Eight Brit Words/Pronunciations I Can’t Get Used To

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Transitions aren’t easy.  Sometimes I wish I could leap forward in time, skip the whole bumpy road of transition and go right to the change.  Here in England, it has been a slow journey of learning new spellings, new words, and sometimes even a new language.  I enjoy most of it (maybe it’s in the blood), but there are words/pronunciations that still feel weird and foreign.  Some are even downright uncomfortable. Here are just a few:

1) Pants – this word hits the top of my list.  Pants mean underwear here, pants my whole life in the US meant trousers.  Granted, I never describe someone’s trousers as ‘pants’ anymore, and even laugh when American visitor friend does.  BUT I just can’t use the word to describe my undergarments (nor can I use the word knickers).  Doesn’t work for me.


3) Fillet – The Brits sound so smooth in many of their pronunciations, and considering they live right across the water from France you would think they would pronounce it ‘fil – leh’ like Americans do.  But no, they say ‘fill – it’  with a big, hard ‘t’ on the end.   Even in a small town USA McDonalds they say ‘fil – leh’ ‘o fish.  Huh?

4) Trump – Having children I learned fast that this word means ‘fart’.  Makes sense especially when your 8-year-old rips one out and it sounds like a trumpet, followed of course by hysterical laughter.  I used to say ‘trump’ to sound a little intelligent, such as ‘and I trumped his argument with my wise comeback’, or I used it in card games.  Now I just sounded like I farted.  Hmmm.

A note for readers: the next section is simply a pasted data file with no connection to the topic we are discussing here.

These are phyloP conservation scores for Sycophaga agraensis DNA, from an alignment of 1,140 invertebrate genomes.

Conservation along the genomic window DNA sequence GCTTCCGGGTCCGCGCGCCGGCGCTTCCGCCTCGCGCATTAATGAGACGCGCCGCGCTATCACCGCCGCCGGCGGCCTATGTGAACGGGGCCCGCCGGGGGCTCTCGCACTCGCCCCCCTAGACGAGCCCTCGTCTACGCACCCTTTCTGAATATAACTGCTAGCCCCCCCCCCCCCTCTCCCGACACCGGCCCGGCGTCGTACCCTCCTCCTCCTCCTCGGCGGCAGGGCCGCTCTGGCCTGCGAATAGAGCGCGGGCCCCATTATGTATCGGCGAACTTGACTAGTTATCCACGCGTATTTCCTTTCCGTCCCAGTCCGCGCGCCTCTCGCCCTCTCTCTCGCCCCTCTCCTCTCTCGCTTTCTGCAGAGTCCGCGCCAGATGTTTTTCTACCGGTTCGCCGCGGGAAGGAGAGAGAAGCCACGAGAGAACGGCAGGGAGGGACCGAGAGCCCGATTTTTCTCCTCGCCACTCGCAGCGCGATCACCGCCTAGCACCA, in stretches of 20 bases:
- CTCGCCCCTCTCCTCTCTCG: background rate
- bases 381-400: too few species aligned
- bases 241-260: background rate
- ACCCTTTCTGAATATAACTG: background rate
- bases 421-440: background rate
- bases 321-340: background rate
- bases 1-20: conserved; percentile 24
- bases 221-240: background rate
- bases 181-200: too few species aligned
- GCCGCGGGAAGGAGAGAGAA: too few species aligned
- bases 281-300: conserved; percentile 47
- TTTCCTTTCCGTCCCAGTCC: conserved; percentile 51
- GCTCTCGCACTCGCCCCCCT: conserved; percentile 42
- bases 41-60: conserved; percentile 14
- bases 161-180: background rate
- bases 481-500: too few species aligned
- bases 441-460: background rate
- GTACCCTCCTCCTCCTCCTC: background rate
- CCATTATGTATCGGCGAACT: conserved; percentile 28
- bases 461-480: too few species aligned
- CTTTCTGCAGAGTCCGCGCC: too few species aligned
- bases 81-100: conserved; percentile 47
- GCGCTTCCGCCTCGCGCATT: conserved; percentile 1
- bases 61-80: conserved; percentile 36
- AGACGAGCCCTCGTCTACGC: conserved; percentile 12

6) Aluminium – Pronounced ‘al-u-min-ee-um’ There is an extra ‘i’ in the Brit way of using this word.  I forget all the time, it just doesn’t roll off the tongue.  So I now say foil, or tin foil – saves the effort of trying to remember.


And last, but certainly not least . . . 

8) Rubber – When I first heard this from my kids, I almost went into panic mode, ‘Look mummy, I got a new rubber!’.  What are they giving four-year-olds at school???  But no, they call pencil erasers ‘rubbers’.  Seriously.  I have to keep from smirking every time one of my kids ask for ‘a rubber’ when they are doing their homework.

So there you go – – another cultural confession of an American in the UK.

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#Britishwords #culture #Humour #Pronunciation

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